Arts and Entertainment’s Co-Editor, Victoria Brown.
This film is breath-taking. I have been a fan of Christopher Nolan since the beginning of his career, and Dunkirk is definitely his best film to date. His combination of interconnecting temporal plots, astonishing cinematography, and an intense score, provided by his long-time collaborator Hanz Zimmer, makes Dunkirk a haunting film that will stay with you for days after seeing it on the big screen. That is also something that I must emphasise – see this film in the cinema. Every single review you will read will push and push this. See it on the biggest screen possible because it will not have the same impact on a television or laptop screen. You will understand when you see it.
War films are not my go-to viewing preference. Usually I avoid them because they either glorify violence, or they focus on a melodramatic relationship that arguably takes away from the devastating reality of the event. Michael Bay’s Pearl Harbour happens to do both. Dunkirk doesn’t do either. It is different in that most military pictures portray a heroism that seems beyond human capability, even if the film sticks to a true story. Dunkirk focuses instead on what humans can endure. Harry Styles’ character sums it up at the end of the film, “All we did was survive.” To which a civilian replies, “Sometimes that’s enough.” People like to think that if they were a soldier they would be daring and brave, but what Dunkirk does is capture the horrifying reality of war.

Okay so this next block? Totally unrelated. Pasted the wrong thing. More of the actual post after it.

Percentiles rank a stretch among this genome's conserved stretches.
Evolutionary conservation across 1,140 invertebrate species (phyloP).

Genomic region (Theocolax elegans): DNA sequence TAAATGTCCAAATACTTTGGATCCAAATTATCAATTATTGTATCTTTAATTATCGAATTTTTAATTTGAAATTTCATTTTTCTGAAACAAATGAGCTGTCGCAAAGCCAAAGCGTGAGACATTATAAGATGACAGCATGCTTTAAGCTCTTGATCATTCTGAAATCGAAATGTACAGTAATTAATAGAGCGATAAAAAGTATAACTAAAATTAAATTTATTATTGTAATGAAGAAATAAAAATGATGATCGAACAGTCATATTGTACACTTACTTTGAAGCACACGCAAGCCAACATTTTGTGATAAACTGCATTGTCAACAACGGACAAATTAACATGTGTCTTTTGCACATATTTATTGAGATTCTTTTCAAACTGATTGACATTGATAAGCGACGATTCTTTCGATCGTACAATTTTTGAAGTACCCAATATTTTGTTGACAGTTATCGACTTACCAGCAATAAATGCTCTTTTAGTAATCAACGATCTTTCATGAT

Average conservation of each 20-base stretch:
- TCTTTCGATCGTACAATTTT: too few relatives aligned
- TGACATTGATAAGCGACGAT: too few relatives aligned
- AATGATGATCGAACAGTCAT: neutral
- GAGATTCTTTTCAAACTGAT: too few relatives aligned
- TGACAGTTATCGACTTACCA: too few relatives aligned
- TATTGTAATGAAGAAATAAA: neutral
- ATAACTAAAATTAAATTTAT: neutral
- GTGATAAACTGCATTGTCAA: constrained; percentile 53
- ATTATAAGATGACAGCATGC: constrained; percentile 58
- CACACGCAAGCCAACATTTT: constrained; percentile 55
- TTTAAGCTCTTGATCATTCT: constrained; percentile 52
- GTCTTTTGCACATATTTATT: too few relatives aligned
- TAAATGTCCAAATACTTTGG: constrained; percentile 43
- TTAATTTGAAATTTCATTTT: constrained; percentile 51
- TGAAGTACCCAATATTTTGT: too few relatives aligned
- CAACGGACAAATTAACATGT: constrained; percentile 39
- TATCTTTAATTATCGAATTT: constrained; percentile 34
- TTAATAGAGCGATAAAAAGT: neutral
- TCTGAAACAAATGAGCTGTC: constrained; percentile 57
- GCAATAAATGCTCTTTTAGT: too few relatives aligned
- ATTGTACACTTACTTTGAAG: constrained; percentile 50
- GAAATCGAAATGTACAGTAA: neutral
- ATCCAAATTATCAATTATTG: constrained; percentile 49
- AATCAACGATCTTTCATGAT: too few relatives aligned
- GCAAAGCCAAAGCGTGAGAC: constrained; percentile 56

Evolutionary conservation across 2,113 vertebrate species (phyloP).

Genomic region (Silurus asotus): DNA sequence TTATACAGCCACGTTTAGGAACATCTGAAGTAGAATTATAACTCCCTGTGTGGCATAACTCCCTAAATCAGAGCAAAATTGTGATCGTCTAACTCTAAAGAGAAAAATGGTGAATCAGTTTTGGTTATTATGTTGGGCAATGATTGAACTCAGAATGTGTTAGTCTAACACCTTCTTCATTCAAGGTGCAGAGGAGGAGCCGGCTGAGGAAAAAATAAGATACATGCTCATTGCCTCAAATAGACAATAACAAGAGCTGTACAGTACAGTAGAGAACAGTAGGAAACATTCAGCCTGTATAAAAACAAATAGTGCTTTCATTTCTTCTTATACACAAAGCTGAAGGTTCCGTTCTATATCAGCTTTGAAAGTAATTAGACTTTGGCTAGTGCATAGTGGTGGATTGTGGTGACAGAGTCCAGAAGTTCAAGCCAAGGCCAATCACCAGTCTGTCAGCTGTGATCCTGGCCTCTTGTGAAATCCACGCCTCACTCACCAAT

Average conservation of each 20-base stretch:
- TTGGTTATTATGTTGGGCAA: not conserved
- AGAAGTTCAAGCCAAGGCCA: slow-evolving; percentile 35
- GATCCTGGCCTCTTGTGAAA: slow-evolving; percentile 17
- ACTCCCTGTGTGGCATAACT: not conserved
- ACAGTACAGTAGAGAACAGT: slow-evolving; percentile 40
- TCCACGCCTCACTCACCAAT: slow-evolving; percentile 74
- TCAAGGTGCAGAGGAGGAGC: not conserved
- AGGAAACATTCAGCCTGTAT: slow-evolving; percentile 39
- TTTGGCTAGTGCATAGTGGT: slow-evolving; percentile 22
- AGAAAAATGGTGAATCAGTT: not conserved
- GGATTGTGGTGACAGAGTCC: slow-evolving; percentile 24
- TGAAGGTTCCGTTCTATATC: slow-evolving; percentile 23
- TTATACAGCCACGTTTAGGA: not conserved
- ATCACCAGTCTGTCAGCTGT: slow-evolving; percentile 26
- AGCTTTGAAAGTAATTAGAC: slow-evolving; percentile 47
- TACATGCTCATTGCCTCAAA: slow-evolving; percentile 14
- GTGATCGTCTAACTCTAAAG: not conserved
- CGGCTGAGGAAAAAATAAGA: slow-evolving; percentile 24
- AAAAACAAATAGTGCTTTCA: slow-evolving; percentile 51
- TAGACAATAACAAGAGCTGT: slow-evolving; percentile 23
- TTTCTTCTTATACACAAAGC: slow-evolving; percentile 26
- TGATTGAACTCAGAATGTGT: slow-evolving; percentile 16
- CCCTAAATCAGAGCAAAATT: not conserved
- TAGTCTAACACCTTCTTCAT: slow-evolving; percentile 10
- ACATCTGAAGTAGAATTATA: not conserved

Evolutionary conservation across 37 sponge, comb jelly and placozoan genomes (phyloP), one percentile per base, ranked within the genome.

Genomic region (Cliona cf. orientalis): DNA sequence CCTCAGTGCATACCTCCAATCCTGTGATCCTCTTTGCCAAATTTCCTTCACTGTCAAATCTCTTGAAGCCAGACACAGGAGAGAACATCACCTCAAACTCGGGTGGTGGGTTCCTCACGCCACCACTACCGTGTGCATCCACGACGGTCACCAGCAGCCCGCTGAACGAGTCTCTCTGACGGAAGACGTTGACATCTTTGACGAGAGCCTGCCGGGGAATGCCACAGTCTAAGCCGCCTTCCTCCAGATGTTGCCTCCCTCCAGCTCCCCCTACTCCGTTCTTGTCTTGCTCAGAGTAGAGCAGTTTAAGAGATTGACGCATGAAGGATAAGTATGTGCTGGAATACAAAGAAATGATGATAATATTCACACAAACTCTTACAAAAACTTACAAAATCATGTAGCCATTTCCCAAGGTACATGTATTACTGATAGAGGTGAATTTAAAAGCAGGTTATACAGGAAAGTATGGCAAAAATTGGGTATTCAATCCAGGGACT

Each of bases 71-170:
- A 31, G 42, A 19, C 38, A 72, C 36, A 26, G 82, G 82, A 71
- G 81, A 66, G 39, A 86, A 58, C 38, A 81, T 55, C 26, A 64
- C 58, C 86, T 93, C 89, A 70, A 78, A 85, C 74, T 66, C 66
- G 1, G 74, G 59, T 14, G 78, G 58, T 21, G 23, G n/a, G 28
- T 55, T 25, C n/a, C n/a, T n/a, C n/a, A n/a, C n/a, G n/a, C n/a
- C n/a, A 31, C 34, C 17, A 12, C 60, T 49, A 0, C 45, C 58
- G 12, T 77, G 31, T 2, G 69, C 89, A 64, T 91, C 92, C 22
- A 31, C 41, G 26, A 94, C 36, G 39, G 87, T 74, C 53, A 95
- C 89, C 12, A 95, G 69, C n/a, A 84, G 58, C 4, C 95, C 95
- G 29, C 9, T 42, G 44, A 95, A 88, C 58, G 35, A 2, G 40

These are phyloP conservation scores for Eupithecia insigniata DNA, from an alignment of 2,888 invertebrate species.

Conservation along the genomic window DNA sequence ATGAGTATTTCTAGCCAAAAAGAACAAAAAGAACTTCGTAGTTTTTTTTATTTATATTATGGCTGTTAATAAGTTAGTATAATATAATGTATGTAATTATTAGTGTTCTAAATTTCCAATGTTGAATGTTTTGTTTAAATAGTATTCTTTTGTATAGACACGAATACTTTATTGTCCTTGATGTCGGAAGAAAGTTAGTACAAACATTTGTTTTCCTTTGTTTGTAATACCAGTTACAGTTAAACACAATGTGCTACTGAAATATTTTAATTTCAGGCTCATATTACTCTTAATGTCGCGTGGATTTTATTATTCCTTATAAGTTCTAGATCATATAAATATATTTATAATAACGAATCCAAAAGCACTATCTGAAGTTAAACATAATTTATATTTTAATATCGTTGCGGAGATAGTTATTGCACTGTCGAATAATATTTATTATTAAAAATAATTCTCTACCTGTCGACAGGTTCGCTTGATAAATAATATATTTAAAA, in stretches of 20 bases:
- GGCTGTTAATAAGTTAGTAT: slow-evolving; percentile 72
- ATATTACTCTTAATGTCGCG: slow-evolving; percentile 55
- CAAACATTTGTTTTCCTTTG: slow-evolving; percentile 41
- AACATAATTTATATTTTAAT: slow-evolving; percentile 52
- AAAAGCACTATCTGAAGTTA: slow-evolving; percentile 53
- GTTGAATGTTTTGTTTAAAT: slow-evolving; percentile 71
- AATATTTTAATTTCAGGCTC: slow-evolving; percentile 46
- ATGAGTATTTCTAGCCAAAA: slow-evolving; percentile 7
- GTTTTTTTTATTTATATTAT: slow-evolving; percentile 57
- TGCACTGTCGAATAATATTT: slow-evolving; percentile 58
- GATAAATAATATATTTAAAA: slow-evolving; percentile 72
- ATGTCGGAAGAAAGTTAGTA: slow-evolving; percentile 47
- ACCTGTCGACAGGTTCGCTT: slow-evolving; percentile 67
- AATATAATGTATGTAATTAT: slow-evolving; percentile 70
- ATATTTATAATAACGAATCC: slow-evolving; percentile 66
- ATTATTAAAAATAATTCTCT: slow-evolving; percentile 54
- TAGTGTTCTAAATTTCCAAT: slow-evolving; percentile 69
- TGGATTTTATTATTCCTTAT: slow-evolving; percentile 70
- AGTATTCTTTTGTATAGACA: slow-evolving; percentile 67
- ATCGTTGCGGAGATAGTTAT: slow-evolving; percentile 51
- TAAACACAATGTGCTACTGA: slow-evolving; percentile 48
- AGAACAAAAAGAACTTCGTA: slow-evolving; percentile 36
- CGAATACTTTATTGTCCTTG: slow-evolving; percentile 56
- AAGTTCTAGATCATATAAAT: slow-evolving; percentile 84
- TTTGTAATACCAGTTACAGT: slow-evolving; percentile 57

If you are unfamiliar with the story, don’t worry, it’s simple. Eight months into World War II, 400,000 British soldiers are stranded on a beach in Northern France. They have Nazi’s behind them, and a vast open sea ahead of them. “You can almost see it,” Kenneth Branagh’s character muses, “Home.” This motif runs throughout the short film, a mere 106 minutes. There is no focus on individual fears or worries about loved ones, it is all about the intensity of rescuing these soldiers.